Ismail is the second most prominent character and his story picks up later in the 1920s, when he is arrested for illegal political activities (including his involvement with Ahmet and the printing press), and he realizes that Ahmet was right to believe that almost no one could be trusted in the turmoil of political conflict that set natural allies against each other when they needed to protect themselves from the authorities; everyone mistrusts everyone else, even close friends and lovers. Ismail is tortured horrifically in prison, scenes that are particularly painful reading and run parallel, in a sense, to the growing tension as each day passes in the wait for Ahmet's body to declare whether he does or does not have rabies. In the meantime, the political activities, the negotiations, the schemes and the failures of the revolutionaries go on.
This novel is uncommon in its structure and narrative, powerful in its portrayal of committed revolutionaries, moving in the exploration of the interplay of public and private commitments and emotions. It is a work I recommend highly.
The opening paragraph of this novel-memoir by distinguished Turkish poet Nâzim Hikmet, written from exile in Russia in 1962, already illustrates several key aspects of the book. First, it is full of images that are simple but very clear. Second, it switches rapidly between a third-person description of a young man called Ahmet, and the first-person observer, the author but also Ahmet, looking back at a remove. And third, it moves between the present tense and the past; the one thing that this excerpt does not show is how it occasionally shifts into the future also.
Given that it moves backwards and forwards in time with constantly shifting perspectives, this is not an easy book to get into. It may help to realize that one anchoring sequence, coming and going throughout the book, is set in a cottage in Izmir in 1925, where Ahmet is living with a friend named Ismail, preparing to set up a clandestine printing press to distribute communist literature. Ahmet has been bitten by a dog, and rather than risk almost certain capture by going to hospital in Istanbul, he elects to remain in hiding for the month-long incubation period to see if he has rabies. Another continuing sequence, interleaved with that, shows him as a student in Moscow in the early twenties, where he falls in love with the enigmatic and fiercely independent Anyuska. Other episodes appear to be scenes from his childhood, or flashes forward to various later imprisonments and excruciating tortures.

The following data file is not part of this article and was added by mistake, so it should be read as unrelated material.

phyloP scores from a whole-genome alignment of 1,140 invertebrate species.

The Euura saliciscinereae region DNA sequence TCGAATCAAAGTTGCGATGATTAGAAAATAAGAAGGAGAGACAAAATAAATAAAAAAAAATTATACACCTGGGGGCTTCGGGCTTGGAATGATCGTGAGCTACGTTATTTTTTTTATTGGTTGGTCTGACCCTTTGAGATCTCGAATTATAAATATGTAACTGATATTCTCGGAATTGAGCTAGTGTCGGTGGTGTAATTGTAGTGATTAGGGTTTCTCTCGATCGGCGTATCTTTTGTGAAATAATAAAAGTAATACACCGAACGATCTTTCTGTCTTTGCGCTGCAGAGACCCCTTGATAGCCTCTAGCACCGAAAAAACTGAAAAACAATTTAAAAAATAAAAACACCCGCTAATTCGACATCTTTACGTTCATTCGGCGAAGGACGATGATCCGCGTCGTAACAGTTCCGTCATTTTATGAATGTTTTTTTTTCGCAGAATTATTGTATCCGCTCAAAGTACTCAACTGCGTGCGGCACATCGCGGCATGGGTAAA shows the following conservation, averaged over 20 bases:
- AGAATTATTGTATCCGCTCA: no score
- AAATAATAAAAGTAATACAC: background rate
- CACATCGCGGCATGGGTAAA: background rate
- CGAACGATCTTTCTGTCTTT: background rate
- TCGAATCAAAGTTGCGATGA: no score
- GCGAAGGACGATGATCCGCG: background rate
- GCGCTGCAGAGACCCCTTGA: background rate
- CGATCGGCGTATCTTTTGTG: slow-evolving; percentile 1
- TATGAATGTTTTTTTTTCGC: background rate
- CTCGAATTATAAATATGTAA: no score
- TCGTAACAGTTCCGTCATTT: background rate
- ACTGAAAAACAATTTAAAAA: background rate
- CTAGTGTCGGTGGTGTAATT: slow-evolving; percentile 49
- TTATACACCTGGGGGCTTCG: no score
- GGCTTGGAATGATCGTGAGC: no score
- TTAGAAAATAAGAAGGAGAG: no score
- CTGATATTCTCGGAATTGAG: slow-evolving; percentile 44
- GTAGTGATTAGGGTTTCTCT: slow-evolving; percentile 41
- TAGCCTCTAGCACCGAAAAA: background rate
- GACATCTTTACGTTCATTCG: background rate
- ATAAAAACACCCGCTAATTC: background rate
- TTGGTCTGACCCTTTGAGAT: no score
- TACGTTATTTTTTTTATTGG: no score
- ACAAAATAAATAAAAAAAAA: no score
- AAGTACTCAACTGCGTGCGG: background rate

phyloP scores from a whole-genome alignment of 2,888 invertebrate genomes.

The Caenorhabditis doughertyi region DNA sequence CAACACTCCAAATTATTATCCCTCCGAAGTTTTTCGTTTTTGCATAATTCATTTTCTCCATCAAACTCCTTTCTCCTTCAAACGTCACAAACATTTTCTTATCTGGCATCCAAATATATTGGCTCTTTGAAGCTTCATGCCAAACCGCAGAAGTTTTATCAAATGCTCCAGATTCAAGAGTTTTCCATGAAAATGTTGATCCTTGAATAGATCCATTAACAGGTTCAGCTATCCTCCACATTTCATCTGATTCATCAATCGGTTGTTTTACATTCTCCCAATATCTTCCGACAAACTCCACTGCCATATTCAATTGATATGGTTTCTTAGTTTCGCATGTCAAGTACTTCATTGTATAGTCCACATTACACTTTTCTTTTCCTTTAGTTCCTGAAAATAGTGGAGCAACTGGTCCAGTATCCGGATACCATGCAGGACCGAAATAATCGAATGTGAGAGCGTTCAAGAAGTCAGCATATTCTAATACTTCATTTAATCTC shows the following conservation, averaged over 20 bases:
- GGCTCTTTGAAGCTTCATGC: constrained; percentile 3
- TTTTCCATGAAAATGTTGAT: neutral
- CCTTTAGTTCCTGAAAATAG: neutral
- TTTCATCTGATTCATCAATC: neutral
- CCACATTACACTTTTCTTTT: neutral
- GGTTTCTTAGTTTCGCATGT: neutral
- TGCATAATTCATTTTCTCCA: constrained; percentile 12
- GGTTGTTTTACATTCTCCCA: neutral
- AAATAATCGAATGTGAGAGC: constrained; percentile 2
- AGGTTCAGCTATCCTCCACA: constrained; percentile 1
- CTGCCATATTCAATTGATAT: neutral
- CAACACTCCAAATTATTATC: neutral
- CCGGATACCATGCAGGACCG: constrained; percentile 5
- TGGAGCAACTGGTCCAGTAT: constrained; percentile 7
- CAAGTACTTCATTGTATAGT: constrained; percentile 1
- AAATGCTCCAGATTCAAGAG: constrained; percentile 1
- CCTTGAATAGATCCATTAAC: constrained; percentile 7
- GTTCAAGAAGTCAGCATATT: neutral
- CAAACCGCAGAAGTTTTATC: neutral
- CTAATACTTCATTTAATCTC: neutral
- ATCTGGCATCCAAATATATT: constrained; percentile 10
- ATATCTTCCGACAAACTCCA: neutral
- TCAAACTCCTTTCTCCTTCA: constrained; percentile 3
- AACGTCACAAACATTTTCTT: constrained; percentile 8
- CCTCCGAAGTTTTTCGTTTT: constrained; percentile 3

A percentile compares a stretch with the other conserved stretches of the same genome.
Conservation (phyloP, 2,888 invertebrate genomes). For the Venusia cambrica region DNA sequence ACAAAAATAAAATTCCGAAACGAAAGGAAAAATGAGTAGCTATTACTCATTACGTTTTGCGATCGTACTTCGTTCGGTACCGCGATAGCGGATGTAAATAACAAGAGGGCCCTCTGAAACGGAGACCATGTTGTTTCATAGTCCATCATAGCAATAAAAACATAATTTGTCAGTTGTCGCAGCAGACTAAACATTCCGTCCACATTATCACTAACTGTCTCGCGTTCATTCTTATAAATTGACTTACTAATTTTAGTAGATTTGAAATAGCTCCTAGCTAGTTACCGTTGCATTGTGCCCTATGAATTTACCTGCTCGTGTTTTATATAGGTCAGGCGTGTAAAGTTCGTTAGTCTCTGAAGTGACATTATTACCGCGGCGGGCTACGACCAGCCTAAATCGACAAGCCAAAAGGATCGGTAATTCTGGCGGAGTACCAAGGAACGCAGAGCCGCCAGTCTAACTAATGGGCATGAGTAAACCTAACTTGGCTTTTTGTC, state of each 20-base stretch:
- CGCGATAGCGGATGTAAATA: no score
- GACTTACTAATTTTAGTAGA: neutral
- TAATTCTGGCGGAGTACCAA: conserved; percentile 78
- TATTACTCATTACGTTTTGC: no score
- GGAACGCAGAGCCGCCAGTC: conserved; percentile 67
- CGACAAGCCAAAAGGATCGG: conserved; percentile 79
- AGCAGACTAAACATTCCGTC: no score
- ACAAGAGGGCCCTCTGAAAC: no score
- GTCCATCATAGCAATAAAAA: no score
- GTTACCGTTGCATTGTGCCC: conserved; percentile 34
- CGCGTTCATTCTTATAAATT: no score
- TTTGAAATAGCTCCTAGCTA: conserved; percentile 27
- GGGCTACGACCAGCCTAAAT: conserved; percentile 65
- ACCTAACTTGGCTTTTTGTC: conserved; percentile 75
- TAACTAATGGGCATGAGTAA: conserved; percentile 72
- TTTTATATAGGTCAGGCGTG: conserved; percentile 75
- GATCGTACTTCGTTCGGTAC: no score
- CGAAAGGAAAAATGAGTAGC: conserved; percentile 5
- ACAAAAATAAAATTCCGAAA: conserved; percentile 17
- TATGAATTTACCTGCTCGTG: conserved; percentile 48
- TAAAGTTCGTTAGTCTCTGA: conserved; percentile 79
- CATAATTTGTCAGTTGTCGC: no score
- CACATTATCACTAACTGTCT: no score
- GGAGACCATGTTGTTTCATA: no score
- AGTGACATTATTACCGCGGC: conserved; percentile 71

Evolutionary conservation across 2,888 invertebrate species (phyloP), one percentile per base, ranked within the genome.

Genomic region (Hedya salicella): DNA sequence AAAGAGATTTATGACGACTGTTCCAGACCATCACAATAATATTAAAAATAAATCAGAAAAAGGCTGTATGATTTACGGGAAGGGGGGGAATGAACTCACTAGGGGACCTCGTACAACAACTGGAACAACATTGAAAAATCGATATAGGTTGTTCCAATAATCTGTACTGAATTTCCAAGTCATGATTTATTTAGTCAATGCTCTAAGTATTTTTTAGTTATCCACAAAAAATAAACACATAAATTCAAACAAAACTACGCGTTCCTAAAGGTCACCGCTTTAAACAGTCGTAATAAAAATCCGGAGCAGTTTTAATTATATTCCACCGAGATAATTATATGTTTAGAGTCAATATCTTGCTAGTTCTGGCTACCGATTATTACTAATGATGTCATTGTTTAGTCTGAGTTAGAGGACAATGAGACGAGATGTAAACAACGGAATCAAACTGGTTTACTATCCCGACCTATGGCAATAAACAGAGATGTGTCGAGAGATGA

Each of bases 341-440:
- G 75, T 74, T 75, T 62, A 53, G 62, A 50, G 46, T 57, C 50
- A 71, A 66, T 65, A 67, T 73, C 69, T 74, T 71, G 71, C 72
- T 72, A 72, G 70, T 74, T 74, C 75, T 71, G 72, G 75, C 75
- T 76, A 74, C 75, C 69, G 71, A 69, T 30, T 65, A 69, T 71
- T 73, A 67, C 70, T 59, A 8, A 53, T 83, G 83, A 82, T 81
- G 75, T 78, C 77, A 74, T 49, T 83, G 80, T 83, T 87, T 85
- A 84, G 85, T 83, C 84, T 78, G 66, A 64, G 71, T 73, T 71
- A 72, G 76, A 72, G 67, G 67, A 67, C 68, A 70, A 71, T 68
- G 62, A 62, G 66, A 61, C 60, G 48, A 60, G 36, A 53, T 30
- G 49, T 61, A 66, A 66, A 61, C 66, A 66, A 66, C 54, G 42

But nothing is clearly signposted. Though cerebral, the introduction by translator Mutlu Konuk Blasing helps, but I found I had to go back and reread it in the middle of the novel before either it or the book made much sense. Of course, everything was made more difficult by my scanty knowledge of Turkish history and relative unfamiliarity with proper names and honorifics. But I was stimulated by Hikmet's unique approach to storytelling, and, as I said, by many of his images. I got a real feeling for the Anatolian countryside, for the heady days of youthful communist fervor, for impassioned argument and shy but passionate love. There is a palpable sense of being a wanted man and suffering for one's beliefs. And there are a few set pieces, such as the reaction in Moscow to the death of Lenin, or a provincial performance of OTHELLO in which all but the two leading characters were improvising, which are truly splendid. All in all, not bad recompense for a most demanding book.